The FCC on Tuesday veered from its recent pro-big-business course when it approved rules that will, in part, foster innovation and bring new players to the broadband wireless market.
In their monthly meeting, commissioners laid out the requirements for the upcoming 700MHz spectrum auction. The bandwidth will open up in early 2009 as TV broadcasters move from analog to digital signals, although services wont be available until 2010 at the earliest. Companies including Google Inc., Verizon Communications Inc. and AT&T Inc. all want the 700MHz band for its 4G possibilities.
While no one, from commissioners to industry leaders, was completely pleased with the rules, the agency seemed to strike a balance between industry and consumer interests.
For example, the FCC voted to apply open access obligations on a third of the 700MHz spectrum.
This was a big deal for Google, which promised the FCC two weeks ago it would bid $4.6 billion in the auction if an open access condition were included. Commissioners on Tuesday said companies licensing the upper 700MHz band C Block of spectrum must let consumers use any legal device and application. The provision emulates the Carterfone decision of the late 1960s, when the government freed consumers from having to rent phones from Ma Bell.
AT&T and Verizon conceded to limited Carterfone constraints only after Google made its financial pledge.
Other rules included the construction of a nationwide, interoperable network for public safety use and a use it or lose it requirement.
Both Democratic and Republican commissioners praised the public safety initiative. A nonprofit organization will administer and oversee the spectrum, which will create the interoperability public safety agencies and lawmakers have clamored for since the Sept. 11, 2001, terrorist attacks and Hurricane Katrina. Democrat Michael Copps wanted publicly funded spectrum set aside for first responders, but, he acknowledged, such an undertaking would have been too expensive. The public-private model is the next best thing, he said.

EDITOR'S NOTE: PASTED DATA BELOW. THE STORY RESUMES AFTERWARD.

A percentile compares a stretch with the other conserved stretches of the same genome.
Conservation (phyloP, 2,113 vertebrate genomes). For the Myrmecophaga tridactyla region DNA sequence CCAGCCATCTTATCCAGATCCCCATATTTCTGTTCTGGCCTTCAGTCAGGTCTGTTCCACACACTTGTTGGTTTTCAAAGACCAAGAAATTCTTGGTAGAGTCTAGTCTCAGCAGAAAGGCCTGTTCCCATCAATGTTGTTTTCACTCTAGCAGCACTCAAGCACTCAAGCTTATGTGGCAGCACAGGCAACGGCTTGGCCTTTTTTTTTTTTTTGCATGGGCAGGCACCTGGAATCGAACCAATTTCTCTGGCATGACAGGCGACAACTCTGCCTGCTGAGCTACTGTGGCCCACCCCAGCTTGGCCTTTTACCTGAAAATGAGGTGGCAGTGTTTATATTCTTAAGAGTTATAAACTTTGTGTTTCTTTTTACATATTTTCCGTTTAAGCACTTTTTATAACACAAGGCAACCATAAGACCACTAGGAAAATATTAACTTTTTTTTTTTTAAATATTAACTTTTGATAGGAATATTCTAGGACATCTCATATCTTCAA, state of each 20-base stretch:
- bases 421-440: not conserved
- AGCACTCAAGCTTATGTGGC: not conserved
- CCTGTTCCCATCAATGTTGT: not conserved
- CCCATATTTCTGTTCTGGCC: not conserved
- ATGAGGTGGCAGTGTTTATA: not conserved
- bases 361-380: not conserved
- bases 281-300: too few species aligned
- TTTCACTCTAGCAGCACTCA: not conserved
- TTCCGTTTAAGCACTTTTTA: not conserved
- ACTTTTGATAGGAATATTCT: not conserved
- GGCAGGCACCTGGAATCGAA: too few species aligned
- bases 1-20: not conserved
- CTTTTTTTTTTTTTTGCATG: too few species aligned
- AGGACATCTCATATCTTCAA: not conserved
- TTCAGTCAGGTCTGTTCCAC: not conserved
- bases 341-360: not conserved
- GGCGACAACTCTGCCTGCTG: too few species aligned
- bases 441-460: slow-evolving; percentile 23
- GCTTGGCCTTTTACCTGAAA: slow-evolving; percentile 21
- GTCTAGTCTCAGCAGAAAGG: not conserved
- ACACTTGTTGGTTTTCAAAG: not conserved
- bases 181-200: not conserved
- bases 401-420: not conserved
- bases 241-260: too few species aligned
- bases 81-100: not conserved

If the first responder networks works, and thats a big if, the American people will be appreciably safer, Copps added.
The FCC further said commercial spectrum operators must abide by some build-out regulations or risk losing the licenses they win. Some licenses stipulate that holders cover at least 40 percent of the population of the applicable area within four years, and 75 percent of the population by the time the license ends. If that doesnt happen, the FCC can reduce the license terms or even pull the licenses and make them available to other providers.
There also were some notable omissions in the order.
Even though the agency bucked its trend of catering to powerful companies, it didnt wholly capitulate to other interests. To Googles and others chagrin, commissioners excluded a wholesale provider clause. Democrats said that leaves less room for a wireless competitor without wireline ties to enter the market. Jonathan Adelstein also said small providers felt let down because a wholesale model would have made it easier for them to compete.
Additionally, the agency stated that if spectrum doesnt sell the first time its hawked, the bandwidth will go back up for bid without Carterfone requirements.
Despite the different viewpoints, commissioners agreed the rules they passed will, at some point, lead to new devices and applications for consumers.
The entrepreneur or innovator who will make this happen is probably starting the eighth grade right now, said Republican Deborah Tate.
The July 31 vote comes after months of speculation over how the FCC would handle the spectrum auction.
Wireless association CTIA, which has been talking with the FCC about the spectrum rules, was happy with some of the results and remains concerned about others; it didnt specify those areas. The organization said the FCC was right not to impose wholesale rules or require geographic build-outs on all of the licenses. CTIA represents companies including Alltel, Verizon, U.S. Cellular.
Meanwhile, device maker Nokia CEO Olli-Pekka Kallasvuo praised the open access rule as a step towards meeting consumer demand and driving further innovation as mobility and the Internet converge.
And Scott Cleland, founder and president of telecom/tech consultancy Precursor LLC, said the open access model is untested and unproven. Even Google is unlikely to bid on it as it offers little opportunity to earn a return on the roughly $10 billion it would take to build and operate such a national network, Cleland said.
He added that Googles $4.6 billion promise now is moot since the search engine giant didnt get the wholesale and unbundling mandates it requested.
Google didnt immediately respond to the FCC vote, nor did AT&T or Verizon.